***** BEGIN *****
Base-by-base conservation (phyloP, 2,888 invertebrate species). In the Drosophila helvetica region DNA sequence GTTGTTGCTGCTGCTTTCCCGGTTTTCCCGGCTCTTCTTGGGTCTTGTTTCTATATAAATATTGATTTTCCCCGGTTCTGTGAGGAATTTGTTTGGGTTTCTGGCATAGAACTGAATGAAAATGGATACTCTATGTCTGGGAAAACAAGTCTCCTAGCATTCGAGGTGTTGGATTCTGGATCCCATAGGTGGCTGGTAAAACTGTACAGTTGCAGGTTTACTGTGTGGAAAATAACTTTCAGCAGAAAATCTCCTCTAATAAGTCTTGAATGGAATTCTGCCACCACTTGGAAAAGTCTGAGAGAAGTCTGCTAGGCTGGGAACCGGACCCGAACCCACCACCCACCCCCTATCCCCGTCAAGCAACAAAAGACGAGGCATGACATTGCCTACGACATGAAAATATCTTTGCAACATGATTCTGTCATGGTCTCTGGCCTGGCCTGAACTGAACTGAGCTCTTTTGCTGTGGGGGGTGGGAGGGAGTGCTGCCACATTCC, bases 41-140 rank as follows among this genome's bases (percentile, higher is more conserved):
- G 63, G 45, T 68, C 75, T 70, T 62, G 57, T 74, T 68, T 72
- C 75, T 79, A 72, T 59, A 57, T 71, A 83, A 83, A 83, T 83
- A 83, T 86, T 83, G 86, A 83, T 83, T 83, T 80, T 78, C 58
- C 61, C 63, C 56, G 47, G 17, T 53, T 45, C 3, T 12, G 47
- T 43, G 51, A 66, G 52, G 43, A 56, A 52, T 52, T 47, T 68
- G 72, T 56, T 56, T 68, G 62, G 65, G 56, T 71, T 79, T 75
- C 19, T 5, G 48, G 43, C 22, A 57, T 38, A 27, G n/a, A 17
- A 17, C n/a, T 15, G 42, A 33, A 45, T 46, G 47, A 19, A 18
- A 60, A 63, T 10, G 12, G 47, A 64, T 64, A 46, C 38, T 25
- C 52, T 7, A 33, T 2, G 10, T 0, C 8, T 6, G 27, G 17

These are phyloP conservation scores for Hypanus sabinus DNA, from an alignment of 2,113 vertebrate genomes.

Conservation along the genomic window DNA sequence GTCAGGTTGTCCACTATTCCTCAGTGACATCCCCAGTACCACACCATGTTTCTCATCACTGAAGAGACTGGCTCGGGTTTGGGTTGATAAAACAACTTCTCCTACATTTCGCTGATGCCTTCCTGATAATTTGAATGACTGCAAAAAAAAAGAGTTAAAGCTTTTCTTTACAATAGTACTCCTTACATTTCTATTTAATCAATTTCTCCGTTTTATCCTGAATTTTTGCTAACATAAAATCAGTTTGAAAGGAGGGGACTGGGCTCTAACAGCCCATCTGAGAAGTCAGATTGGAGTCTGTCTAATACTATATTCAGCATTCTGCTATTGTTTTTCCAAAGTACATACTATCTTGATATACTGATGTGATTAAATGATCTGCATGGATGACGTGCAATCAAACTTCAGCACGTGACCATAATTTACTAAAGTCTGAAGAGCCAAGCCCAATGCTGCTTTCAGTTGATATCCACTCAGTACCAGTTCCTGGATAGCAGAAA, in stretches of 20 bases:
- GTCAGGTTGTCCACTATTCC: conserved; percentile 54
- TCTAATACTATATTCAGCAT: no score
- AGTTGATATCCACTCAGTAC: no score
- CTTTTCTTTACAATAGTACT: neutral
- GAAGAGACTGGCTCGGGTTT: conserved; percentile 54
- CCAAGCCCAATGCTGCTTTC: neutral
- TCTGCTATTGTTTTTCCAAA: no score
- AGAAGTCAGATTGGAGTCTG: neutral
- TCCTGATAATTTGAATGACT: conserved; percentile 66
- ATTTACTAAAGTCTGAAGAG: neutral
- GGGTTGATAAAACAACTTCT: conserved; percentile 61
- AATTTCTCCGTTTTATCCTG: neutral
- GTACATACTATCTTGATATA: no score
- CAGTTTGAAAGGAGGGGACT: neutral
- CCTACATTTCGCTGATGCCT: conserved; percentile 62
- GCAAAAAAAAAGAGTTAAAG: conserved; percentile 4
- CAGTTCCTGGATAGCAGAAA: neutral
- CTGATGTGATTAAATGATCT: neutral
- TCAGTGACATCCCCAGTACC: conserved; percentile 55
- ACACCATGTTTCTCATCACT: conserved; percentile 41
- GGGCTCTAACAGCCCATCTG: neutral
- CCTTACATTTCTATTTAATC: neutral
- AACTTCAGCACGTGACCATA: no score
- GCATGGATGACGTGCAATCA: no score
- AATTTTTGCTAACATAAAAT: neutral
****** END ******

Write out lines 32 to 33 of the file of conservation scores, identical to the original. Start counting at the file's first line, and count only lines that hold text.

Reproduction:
- TCAGTGACATCCCCAGTACC: conserved; percentile 55
- ACACCATGTTTCTCATCACT: conserved; percentile 41